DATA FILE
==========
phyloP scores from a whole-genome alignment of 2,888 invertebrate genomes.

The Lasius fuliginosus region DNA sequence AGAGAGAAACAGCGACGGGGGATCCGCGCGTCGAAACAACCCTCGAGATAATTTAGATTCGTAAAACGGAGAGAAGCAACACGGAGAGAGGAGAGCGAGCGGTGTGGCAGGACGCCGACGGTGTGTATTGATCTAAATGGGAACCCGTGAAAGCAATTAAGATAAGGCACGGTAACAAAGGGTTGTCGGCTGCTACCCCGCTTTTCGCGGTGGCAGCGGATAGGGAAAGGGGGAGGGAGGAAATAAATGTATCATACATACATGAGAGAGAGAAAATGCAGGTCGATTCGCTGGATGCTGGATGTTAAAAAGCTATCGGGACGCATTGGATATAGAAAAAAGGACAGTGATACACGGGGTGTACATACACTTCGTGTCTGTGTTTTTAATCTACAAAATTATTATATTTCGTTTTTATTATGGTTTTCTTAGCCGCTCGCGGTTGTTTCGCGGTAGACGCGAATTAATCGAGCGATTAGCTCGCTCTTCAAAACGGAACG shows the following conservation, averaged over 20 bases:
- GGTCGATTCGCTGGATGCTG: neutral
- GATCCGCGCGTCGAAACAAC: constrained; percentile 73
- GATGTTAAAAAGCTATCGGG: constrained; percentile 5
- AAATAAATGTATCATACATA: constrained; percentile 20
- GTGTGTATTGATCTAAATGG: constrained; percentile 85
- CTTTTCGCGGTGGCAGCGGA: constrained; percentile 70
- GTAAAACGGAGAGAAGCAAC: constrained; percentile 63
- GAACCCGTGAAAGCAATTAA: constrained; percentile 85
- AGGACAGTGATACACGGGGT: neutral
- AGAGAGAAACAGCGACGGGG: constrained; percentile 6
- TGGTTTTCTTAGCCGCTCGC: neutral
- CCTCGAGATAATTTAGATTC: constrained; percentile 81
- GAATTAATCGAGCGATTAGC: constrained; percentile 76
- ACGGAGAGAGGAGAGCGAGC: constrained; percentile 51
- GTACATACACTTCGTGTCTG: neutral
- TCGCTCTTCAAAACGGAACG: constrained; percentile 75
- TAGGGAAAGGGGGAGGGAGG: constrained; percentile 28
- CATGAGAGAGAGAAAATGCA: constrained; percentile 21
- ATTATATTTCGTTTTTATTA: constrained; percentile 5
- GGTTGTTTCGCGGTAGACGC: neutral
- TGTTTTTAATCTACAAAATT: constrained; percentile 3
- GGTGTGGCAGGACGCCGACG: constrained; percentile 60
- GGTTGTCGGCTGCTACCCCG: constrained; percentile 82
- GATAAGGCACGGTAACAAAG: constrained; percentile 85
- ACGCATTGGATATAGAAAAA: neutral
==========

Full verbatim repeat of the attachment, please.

phyloP scores from a whole-genome alignment of 2,888 invertebrate genomes.

The Lasius fuliginosus region DNA sequence AGAGAGAAACAGCGACGGGGGATCCGCGCGTCGAAACAACCCTCGAGATAATTTAGATTCGTAAAACGGAGAGAAGCAACACGGAGAGAGGAGAGCGAGCGGTGTGGCAGGACGCCGACGGTGTGTATTGATCTAAATGGGAACCCGTGAAAGCAATTAAGATAAGGCACGGTAACAAAGGGTTGTCGGCTGCTACCCCGCTTTTCGCGGTGGCAGCGGATAGGGAAAGGGGGAGGGAGGAAATAAATGTATCATACATACATGAGAGAGAGAAAATGCAGGTCGATTCGCTGGATGCTGGATGTTAAAAAGCTATCGGGACGCATTGGATATAGAAAAAAGGACAGTGATACACGGGGTGTACATACACTTCGTGTCTGTGTTTTTAATCTACAAAATTATTATATTTCGTTTTTATTATGGTTTTCTTAGCCGCTCGCGGTTGTTTCGCGGTAGACGCGAATTAATCGAGCGATTAGCTCGCTCTTCAAAACGGAACG shows the following conservation, averaged over 20 bases:
- GGTCGATTCGCTGGATGCTG: neutral
- GATCCGCGCGTCGAAACAAC: constrained; percentile 73
- GATGTTAAAAAGCTATCGGG: constrained; percentile 5
- AAATAAATGTATCATACATA: constrained; percentile 20
- GTGTGTATTGATCTAAATGG: constrained; percentile 85
- CTTTTCGCGGTGGCAGCGGA: constrained; percentile 70
- GTAAAACGGAGAGAAGCAAC: constrained; percentile 63
- GAACCCGTGAAAGCAATTAA: constrained; percentile 85
- AGGACAGTGATACACGGGGT: neutral
- AGAGAGAAACAGCGACGGGG: constrained; percentile 6
- TGGTTTTCTTAGCCGCTCGC: neutral
- CCTCGAGATAATTTAGATTC: constrained; percentile 81
- GAATTAATCGAGCGATTAGC: constrained; percentile 76
- ACGGAGAGAGGAGAGCGAGC: constrained; percentile 51
- GTACATACACTTCGTGTCTG: neutral
- TCGCTCTTCAAAACGGAACG: constrained; percentile 75
- TAGGGAAAGGGGGAGGGAGG: constrained; percentile 28
- CATGAGAGAGAGAAAATGCA: constrained; percentile 21
- ATTATATTTCGTTTTTATTA: constrained; percentile 5
- GGTTGTTTCGCGGTAGACGC: neutral
- TGTTTTTAATCTACAAAATT: constrained; percentile 3
- GGTGTGGCAGGACGCCGACG: constrained; percentile 60
- GGTTGTCGGCTGCTACCCCG: constrained; percentile 82
- GATAAGGCACGGTAACAAAG: constrained; percentile 85
- ACGCATTGGATATAGAAAAA: neutral